Dems Need New Polling Data to Resolve the Biden Question

The only thing that Democrats can agree on right now is the urgent need to beat Donald Trump in the presidential election.


In the wake of consistently troubling poll results, made worse by a worrisome debate performance, the question of whether incumbent President Joe Biden or a younger candidate stands a better chance of defeating Trump has become the most bitterly disputed question of the year.


Biden and his supporters are circling the wagons and accusing his Democratic critics of undermining the battle against the Republican Party’s would-be dictator by amplifying unfair criticism. 


Biden critics believe that the elderly president’s egotism has caused him and his supporters to double down on a bad bet that risks the future of our democracy. 


Critics ​​point to a new poll that shows Wisconsin’s Democratic Senator Tammy Baldwin winning by five points, while Biden loses to Trump by five points; a ten point negative swing in a state that Democrats will need to win. Senator Jackie Rosen is also up 5 points in recent polls in Nevada, where Biden trails Trump by 5 points.   


In a controversial July 9 editorial, James Carville proposed a “Democratic mini-primary” that would shift the national discussion from Biden’s age to excitement over a new generation of charismatic Democratic leaders. It would involve a series of televised town halls to vet the candidates and provide the public, and August 19th’s Democratic National Convention delegates, with a better sense of who would make the strongest nominee.


Both sides in this increasingly heated argument sincerely believe that their position provides the best chance of beating Trump. But in reality, nobody really knows. It is all so dangerously hypothetical. Which is why, given the consequences of this monumental decision, Democrats need more information. 


To make the right decision, Democrats need to commission the best predictive polls that money can buy, and then trust the science of the results, instead of their personal loyalties. Despite billions that will be spent trying to elect the party nominee this year, nothing close to this effort has been done to date. These non-partisan polls would cost the DNC or a Democratic funder like Reed Hastings just a few million dollars, and could be completed in less than one week.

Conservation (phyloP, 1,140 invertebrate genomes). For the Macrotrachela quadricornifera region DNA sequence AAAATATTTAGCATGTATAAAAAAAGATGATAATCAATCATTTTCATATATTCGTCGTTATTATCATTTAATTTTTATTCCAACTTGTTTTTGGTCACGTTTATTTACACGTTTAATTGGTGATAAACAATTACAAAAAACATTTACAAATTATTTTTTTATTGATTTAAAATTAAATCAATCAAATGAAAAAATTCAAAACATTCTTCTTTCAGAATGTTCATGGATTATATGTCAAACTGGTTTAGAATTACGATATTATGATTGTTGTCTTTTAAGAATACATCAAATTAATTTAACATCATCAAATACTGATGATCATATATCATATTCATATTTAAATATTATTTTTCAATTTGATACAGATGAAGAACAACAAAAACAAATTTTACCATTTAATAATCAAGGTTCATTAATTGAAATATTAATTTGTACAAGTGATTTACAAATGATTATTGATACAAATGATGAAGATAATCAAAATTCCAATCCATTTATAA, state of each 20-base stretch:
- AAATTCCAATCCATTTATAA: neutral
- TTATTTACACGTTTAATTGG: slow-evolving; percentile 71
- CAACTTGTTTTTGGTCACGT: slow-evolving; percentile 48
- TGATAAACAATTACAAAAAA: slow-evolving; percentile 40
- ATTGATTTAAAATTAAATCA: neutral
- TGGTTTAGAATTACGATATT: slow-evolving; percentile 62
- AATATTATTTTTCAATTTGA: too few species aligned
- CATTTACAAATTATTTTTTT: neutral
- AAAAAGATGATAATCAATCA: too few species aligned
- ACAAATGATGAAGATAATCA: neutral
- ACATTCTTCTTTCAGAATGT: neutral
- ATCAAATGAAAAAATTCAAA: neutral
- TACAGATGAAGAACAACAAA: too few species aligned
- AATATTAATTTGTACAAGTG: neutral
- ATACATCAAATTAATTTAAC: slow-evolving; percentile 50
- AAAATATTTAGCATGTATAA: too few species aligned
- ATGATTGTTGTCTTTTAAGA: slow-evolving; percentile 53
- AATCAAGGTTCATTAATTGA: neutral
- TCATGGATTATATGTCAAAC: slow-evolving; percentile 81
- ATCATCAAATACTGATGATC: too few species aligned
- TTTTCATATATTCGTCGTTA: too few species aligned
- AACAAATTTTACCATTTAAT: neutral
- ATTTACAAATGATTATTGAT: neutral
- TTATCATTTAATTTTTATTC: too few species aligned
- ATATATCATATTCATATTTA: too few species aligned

These urgently needed polls would survey thousands of registered voters in each of the dozen states that have swung both Republican and Democratic during the past four elections. The candidate that wins more of the swing states of Arizona, Florida, Georgia, Iowa, Michigan, Nevada, New Mexico, North Carolina, Ohio, Pennsylvania, Virginia and Wisconsin will be our next president. 


Most presidential polls have been national polls of a representative sample of 1,000 or so people across the entire country, weighted by population. This means they survey just a few dozen people in swing states like Wisconsin and Arizona. 


To make a truly informed decision based on which Democratic leader is most likely to beat Trump, we desperately need presidential polls of about 2,000 people in EACH swing state (not nationwide). The results of a sample size this large, and focused, would provide a 99% confidence level with a 3% margin of error.


Of course, President Biden, as well as Vice President Harris, would be included in the polls running against Trump and the third party candidates on the ballot in each state. So would popular governors Gretchen Whitmer, Gavin Newsom, Josh Shapiro and Andy Beshear, as well as Pete Buttigieg.


These swing state polls would provide the perfect opportunity for Biden to demonstrate that he is the best candidate to beat Trump. If the aggregated polls show that Biden is statistically more likely than the other candidates in these swing states to beat Trump, then his critics can quiet down and line up to support him.


But if the data shows that other Democrats have a demonstrably stronger candidate, then his decision to step down, or the decision by party leaders to pressure him to do so, would be based on statistics, rather than speculation. Democratic leaders and donors could then join together to pressure the president to release his delegates within the next few weeks. 


Jonathan Greenberg is the founder of

He is an investigative journalist who has written about Trump since the 1982 Forbes 400, longer than any journalist, including a series of four impactful Trump exposes in the Washington Post during his presidency.